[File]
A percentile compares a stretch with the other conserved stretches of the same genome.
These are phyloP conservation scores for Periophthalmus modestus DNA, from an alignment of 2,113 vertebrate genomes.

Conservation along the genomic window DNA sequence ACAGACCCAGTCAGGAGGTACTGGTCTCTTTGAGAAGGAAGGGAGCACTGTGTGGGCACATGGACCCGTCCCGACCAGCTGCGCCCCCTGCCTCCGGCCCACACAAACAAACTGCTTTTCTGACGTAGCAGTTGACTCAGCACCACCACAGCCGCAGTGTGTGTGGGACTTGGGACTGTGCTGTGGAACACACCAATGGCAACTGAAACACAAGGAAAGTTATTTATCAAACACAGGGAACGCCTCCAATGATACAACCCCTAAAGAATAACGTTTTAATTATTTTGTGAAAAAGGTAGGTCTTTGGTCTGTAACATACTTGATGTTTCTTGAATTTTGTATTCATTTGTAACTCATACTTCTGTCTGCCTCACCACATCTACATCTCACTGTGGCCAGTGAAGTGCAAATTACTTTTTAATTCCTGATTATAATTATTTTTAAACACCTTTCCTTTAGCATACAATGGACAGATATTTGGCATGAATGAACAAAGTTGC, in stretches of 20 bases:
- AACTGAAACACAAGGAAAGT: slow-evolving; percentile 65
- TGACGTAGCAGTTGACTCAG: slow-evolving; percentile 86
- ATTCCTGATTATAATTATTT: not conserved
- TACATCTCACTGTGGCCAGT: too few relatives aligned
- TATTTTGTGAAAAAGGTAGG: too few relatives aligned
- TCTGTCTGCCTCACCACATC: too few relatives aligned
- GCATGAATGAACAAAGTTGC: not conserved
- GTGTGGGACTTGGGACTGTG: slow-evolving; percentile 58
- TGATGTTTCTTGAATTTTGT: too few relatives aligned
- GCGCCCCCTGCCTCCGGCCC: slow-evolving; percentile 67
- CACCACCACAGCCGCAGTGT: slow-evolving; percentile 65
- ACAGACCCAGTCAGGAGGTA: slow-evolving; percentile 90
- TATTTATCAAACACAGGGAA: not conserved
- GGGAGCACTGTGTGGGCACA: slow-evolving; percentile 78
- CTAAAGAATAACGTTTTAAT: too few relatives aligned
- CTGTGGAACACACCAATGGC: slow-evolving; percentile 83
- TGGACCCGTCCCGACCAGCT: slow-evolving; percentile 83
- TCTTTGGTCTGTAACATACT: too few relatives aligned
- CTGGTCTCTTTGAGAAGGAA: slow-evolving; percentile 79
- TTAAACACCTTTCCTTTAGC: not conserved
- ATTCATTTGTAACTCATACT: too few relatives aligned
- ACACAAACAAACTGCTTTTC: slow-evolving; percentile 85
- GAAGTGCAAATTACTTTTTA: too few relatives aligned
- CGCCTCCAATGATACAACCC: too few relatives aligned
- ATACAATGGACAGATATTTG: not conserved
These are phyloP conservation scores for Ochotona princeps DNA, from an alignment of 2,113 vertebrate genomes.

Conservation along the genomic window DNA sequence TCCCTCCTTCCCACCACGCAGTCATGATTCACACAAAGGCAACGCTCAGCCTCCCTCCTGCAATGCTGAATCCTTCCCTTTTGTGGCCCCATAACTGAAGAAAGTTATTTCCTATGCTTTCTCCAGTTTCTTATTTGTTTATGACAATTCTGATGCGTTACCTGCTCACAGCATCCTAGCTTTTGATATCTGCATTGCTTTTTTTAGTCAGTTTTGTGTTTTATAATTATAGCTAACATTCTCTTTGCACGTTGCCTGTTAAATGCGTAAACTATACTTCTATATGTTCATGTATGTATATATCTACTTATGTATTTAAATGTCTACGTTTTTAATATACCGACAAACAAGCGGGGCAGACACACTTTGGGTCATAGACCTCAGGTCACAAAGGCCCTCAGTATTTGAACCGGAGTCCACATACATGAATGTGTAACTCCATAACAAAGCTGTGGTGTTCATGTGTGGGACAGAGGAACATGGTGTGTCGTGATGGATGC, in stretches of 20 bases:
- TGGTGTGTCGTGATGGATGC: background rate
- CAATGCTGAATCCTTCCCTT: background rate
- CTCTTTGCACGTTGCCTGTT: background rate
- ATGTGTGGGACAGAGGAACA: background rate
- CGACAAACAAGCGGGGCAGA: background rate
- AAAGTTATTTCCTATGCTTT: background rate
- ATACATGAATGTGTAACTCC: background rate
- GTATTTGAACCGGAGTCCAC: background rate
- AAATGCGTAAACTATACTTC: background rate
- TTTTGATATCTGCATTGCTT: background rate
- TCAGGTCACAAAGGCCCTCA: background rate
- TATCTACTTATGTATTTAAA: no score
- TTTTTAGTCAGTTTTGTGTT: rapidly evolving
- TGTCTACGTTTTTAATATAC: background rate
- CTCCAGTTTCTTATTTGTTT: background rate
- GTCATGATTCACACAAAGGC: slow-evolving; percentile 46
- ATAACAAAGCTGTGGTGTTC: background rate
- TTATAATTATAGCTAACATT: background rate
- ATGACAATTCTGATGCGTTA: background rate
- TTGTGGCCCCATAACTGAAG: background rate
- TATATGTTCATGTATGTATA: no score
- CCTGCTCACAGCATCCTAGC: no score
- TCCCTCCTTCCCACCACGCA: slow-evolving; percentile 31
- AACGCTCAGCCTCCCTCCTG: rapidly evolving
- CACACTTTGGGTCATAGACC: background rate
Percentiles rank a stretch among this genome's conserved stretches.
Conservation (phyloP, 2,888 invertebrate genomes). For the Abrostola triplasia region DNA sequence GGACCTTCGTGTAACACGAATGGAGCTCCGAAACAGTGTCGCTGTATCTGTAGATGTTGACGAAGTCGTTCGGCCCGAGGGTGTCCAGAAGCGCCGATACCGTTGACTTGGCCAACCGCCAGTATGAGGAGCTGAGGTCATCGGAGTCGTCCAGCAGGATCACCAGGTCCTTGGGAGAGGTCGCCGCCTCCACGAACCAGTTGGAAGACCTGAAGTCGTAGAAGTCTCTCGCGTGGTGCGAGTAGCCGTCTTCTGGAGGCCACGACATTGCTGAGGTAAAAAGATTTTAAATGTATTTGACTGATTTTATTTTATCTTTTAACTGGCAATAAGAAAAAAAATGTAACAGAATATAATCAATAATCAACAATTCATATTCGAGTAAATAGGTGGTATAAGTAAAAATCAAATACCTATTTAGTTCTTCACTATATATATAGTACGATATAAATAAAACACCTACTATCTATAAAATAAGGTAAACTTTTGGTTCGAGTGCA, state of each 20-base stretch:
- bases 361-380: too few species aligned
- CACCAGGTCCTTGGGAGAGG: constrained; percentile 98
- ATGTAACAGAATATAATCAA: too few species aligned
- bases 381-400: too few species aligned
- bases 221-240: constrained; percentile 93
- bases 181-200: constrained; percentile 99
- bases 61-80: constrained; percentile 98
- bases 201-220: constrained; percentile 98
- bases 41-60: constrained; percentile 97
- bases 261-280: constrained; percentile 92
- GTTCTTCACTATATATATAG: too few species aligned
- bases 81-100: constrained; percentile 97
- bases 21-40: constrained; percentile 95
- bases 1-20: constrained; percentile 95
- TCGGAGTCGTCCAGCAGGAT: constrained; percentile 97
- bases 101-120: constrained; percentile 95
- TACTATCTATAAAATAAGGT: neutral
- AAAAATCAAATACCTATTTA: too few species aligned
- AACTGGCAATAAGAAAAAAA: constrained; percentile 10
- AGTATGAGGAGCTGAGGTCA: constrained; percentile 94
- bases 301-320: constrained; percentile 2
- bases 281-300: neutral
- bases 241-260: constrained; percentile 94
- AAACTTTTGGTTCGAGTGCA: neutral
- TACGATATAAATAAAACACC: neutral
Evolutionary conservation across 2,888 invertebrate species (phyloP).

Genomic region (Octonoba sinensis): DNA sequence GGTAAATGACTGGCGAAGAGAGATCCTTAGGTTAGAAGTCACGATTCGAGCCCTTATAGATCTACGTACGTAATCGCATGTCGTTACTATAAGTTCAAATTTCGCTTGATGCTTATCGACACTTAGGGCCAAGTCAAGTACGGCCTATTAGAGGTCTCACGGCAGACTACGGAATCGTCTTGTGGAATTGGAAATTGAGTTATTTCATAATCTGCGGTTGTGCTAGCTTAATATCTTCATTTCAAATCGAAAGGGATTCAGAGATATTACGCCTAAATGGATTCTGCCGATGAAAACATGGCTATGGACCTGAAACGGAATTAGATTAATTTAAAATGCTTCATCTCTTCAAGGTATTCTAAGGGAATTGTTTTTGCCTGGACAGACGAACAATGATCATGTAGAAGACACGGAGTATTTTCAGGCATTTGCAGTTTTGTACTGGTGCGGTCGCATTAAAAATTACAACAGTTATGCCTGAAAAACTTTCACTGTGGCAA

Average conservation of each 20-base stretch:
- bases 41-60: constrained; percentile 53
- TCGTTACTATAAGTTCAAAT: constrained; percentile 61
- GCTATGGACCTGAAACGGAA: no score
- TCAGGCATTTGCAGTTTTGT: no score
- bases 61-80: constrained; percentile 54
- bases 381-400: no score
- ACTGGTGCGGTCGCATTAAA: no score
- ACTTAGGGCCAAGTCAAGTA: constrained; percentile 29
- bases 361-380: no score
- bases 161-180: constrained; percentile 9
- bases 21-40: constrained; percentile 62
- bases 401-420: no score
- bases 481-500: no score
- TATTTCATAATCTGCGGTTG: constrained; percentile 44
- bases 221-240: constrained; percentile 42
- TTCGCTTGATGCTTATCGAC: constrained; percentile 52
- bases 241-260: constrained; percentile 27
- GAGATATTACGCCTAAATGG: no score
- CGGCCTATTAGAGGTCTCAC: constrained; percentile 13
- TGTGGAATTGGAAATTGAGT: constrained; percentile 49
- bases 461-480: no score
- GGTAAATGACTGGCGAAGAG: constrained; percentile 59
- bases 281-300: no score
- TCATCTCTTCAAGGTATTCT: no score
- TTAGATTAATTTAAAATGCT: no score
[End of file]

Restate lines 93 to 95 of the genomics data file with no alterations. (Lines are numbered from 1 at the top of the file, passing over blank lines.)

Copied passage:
- ACTTAGGGCCAAGTCAAGTA: constrained; percentile 29
- bases 361-380: no score
- bases 161-180: constrained; percentile 9